Exposito later accused her of playing favorites in dropping a public corruption case against the grandson of black activist Georgia Ayers — who referred the case to prosecutors in the first place. Rundle shot back that the cops proceeded despite warnings that there wasn’t enough evidence.

“The problem I have with her is that she is very aggressive against certain politicians or government workers, yet with others she takes the soft approach. She gives you all the reasons in the world to not go after them,” said Exposito, whose stormy tenure ended in September after public battles with his own boss. “I think she needs to go.”

Most notably, last year a jury acquitted Miami Commissioner Michelle Spence-Jones in a bribery case, and another grand theft case was dropped months later. Spence-Jones has said she plans to sue Fernández Rundle for “prosecutorial and investigatory misconduct.”

Spence-Jones is now actively supporting Vereen, who says the state attorney’s office engages in “political prosecutions.” He has also ripped prosecutors for not charging U.S. Rep. David Rivera, a Republican, on allegations of financial misconduct.

His campaign is hoping Fernández Rundle is vulnerable with black voters, a bloc that has traditionally backed her.

“Kathy, she’s been OK, but not good enough,” said Miami Rev. Jerome Starling, who is supporting Vereen. “I think her ties to the African-American community have gotten weaker.”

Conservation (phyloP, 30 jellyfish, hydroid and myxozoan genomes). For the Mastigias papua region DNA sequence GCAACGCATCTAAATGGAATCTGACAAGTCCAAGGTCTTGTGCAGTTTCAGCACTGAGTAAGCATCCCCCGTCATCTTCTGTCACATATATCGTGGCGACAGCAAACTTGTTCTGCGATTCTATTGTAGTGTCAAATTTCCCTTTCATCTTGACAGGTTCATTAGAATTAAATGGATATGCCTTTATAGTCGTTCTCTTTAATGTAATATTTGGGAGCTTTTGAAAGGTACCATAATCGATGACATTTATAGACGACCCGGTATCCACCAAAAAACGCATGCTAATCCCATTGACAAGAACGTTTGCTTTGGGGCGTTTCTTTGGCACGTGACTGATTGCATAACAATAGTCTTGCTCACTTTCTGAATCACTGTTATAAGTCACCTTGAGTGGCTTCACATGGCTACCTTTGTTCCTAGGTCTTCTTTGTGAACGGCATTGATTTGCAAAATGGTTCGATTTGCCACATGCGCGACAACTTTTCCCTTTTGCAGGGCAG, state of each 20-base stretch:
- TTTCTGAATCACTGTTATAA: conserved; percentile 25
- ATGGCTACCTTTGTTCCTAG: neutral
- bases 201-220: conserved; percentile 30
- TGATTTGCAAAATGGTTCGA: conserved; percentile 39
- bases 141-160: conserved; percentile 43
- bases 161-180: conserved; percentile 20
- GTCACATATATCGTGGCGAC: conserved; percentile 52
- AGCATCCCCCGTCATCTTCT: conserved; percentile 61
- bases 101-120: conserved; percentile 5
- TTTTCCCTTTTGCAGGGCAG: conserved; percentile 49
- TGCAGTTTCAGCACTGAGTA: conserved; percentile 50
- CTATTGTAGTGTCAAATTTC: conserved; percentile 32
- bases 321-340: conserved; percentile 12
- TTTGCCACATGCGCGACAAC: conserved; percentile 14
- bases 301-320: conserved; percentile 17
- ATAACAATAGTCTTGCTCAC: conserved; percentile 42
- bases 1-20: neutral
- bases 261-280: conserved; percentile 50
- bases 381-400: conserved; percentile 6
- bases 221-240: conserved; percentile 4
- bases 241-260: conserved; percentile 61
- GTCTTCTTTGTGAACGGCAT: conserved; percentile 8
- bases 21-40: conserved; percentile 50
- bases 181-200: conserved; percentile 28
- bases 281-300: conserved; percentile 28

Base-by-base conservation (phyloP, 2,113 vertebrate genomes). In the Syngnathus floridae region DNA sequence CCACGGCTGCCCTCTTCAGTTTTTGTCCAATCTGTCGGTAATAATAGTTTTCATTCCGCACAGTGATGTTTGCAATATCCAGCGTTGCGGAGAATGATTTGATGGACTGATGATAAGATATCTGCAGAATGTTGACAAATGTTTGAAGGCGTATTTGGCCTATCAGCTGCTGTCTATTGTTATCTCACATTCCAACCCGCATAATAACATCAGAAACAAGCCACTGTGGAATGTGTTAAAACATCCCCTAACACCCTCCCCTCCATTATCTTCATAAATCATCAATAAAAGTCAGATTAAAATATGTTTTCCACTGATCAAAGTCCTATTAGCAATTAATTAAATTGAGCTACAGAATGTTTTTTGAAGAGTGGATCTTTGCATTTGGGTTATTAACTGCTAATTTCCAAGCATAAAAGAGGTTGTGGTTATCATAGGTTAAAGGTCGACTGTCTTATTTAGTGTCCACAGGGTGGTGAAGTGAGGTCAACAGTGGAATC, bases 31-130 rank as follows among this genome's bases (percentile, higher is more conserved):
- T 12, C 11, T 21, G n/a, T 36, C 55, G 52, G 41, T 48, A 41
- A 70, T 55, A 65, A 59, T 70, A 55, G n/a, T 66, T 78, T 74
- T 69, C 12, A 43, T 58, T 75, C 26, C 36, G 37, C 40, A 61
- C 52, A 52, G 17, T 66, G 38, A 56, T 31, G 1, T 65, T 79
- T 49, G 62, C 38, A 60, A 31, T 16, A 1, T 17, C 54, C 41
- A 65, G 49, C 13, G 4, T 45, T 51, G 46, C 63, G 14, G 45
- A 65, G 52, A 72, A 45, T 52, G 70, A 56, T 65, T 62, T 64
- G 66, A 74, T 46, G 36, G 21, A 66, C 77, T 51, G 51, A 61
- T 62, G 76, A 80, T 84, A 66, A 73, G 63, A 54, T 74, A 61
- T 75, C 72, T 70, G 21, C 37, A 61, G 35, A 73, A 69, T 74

Influential local black leaders such as Carrie Meek, lawyer H.T. Smith and Ayers are backing Fernández Rundle. Rev. Carl Johnson, of the 93rd Street Baptist Church, admits that the troubled Spence-Jones prosecution may push some black voters away, but not him.

“I’m unashamedly supporting Kathy,” Johnson said. “She punishes the punitive in heart who have no regard for the law, but she also gives mercy that is corrective in nature.”

Said Fernández Rundle : “I believe the African-American and Haitian and Caribbean community know who we are as an office and what we stand for and they appreciate the hard work we do for them. I don’t think they’re going to be fooled by a lot of loud, noisy people who may have vendettas against the office.”